LETTER: A plan is needed for Phoenix
Neither side in the area has respect for the police or even soldiers, let alone visiting ANC leaders
Twenty-three people are said to have died in Phoenix, Durban, during the recent unrest. Phoenix is an Indian area, one of its founders being Mohandas Gandhi, and it is now surrounded by African townships.
There was violent conflict between Africans and Indians in January 1949 in central Durban, and more recently in August 1985 at Inanda, next to Phoenix. During the unrest and looting, armed Indian vigilante groups were formed to protect the area in the complete absence of effective policing, and I have little doubt that there were incidents of Africans attempting to enter Phoenix and being manhandled or worse.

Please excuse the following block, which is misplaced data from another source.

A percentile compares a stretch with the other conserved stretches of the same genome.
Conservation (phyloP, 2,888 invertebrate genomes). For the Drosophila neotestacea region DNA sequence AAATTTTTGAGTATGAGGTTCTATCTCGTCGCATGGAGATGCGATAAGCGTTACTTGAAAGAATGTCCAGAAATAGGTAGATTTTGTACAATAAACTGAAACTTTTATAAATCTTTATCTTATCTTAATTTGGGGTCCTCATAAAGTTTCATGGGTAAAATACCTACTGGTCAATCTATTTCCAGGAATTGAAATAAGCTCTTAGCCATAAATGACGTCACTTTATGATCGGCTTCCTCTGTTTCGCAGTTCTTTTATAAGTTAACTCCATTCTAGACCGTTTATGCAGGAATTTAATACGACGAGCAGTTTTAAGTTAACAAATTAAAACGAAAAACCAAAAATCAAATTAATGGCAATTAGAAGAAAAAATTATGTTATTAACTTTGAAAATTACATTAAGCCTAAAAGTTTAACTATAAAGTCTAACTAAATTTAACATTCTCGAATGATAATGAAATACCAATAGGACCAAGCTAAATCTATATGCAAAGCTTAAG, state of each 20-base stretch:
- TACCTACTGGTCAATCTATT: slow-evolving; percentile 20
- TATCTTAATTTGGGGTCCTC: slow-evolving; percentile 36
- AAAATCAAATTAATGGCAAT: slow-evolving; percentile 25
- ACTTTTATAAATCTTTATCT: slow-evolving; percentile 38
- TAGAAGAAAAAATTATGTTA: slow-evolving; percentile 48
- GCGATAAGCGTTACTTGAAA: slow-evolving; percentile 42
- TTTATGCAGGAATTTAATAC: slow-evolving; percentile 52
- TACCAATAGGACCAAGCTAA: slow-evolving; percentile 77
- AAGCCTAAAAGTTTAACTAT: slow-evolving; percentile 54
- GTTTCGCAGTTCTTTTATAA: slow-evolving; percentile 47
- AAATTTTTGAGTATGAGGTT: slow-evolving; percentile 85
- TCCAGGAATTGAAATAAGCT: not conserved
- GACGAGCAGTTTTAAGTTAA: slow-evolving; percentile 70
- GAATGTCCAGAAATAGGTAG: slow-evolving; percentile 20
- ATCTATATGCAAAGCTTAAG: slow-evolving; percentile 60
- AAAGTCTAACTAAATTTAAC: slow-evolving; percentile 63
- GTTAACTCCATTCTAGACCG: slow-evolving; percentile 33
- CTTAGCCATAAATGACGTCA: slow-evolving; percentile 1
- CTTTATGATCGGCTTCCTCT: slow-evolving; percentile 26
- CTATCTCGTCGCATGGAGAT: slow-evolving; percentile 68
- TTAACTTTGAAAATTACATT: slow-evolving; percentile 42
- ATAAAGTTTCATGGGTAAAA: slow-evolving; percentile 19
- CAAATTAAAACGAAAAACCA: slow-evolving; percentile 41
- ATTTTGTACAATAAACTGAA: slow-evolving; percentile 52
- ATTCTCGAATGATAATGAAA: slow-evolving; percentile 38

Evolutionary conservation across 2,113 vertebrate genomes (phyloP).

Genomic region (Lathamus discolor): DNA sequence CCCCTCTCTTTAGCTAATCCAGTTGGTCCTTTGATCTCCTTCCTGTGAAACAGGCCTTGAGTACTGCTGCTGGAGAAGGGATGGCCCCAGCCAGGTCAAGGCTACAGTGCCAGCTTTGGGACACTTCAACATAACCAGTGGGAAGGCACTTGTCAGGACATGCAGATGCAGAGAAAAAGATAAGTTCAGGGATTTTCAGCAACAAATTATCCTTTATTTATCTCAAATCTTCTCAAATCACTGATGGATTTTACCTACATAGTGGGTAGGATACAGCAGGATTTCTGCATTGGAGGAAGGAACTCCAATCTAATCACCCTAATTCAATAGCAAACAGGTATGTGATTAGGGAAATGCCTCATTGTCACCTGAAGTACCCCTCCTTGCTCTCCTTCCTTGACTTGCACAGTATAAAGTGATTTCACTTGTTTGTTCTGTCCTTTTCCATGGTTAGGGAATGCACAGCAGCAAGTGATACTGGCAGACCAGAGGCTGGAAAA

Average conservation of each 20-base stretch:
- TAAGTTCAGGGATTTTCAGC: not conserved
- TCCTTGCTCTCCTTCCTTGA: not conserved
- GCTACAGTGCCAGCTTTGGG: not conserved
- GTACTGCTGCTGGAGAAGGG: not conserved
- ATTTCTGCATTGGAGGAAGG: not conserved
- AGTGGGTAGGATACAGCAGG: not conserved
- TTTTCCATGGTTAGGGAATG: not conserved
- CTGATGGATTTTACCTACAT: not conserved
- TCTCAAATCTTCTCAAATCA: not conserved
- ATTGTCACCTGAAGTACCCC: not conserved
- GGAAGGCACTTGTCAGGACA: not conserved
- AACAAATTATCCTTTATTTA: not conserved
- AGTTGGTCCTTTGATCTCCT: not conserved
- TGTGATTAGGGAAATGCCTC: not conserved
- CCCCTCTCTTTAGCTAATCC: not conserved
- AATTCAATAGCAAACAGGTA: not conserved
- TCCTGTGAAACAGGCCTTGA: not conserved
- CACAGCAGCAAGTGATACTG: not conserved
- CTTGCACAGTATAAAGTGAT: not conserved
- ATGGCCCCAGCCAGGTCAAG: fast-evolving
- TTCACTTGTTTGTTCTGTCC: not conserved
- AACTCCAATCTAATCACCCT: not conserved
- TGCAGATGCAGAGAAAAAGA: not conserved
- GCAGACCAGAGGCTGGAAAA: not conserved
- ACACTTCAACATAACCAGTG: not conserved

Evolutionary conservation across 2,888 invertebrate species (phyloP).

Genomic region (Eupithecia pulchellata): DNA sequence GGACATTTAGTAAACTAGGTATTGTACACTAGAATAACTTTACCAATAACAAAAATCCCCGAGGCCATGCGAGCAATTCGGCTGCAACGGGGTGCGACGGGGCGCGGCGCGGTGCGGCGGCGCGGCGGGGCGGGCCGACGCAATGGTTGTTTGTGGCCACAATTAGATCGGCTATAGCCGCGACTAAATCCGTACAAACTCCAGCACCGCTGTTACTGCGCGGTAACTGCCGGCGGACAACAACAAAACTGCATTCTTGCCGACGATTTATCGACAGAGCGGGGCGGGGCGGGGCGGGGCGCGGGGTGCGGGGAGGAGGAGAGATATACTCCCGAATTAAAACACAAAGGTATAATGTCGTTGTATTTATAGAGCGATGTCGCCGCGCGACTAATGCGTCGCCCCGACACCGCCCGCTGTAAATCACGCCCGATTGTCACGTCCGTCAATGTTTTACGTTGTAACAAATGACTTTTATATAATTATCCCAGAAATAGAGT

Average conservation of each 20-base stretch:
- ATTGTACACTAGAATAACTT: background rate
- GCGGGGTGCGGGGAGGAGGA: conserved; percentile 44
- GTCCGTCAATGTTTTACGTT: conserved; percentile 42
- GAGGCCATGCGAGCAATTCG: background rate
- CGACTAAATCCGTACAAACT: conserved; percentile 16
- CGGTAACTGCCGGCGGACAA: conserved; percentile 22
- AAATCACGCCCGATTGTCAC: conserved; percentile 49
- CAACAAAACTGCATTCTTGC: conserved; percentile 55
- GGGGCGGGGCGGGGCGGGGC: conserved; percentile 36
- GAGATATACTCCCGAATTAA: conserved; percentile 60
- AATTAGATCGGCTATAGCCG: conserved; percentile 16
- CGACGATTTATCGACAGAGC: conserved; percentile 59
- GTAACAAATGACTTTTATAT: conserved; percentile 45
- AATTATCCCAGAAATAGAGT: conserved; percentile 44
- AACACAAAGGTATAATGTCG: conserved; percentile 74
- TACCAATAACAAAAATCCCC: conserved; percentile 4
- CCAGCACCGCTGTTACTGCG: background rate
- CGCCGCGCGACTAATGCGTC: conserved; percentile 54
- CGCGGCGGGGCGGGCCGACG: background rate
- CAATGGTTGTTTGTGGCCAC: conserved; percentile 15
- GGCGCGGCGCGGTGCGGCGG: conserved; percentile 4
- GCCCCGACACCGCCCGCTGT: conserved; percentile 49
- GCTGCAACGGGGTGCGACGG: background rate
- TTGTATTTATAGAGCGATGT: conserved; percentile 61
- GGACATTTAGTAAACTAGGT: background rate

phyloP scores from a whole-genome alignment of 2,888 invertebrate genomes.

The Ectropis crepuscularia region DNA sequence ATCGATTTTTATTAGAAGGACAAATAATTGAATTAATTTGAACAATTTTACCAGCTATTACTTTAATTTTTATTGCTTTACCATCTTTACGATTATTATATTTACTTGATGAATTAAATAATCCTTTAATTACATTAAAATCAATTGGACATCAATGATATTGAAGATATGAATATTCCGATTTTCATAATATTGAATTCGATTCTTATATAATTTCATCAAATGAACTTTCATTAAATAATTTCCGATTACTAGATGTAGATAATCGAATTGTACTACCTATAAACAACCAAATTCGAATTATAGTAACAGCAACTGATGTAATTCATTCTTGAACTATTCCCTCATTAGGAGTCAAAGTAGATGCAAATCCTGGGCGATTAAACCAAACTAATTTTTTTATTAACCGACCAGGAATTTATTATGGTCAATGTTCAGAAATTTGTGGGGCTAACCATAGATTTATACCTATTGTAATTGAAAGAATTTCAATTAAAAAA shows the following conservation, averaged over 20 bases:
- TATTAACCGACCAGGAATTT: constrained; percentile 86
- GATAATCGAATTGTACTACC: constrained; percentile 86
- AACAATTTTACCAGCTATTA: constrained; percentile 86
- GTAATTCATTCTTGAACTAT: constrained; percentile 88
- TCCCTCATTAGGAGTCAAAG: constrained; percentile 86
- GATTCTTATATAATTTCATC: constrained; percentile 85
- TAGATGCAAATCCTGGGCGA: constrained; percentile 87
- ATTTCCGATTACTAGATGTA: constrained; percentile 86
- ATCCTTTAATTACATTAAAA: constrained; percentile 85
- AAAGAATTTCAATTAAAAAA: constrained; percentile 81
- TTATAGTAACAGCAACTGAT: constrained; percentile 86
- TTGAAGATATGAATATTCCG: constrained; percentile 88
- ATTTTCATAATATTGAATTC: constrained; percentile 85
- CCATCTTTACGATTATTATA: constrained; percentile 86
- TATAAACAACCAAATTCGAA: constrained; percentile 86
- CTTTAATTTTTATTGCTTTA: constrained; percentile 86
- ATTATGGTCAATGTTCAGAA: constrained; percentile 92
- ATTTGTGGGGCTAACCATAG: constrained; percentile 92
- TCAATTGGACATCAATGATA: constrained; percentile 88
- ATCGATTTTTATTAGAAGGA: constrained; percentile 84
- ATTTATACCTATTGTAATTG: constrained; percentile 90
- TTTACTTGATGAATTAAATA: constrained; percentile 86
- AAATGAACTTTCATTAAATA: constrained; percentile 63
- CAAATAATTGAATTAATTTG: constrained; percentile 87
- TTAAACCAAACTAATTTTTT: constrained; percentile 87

This situation reminds me of the early “Troubles” in Northern Ireland, when Catholics were ejected from predominantly Protestant areas, and vice versa. Many of the paramilitary groupings there were formed to protect their residential areas. The arrival of self-selected “community leaders” in SA is worrying, as in Northern Ireland they tended to be populist and intent on stirring up religious hatred, which then turned to violent behaviour.
Neither side in Phoenix has respect for the police or even SA National Defence Force (SANDF) soldiers, let alone the ANC leaders who have been publicising their recent visits to the area. As guns and offensive weapons are hardly in short supply, the potential for increased social unrest is alarming.
If there was in fact intent behind the appalling orgy of looting and destruction, I would not be surprised if the same clique doesn’t have Phoenix as phase two of its scorched earth agenda. I know why police minister Bheki Cele has tried to downplay the ethnic dimension; I just hope that in private the potential for such violence has been seriously discussed and that a competent police commander is in place with a viable plan of action should it occur.
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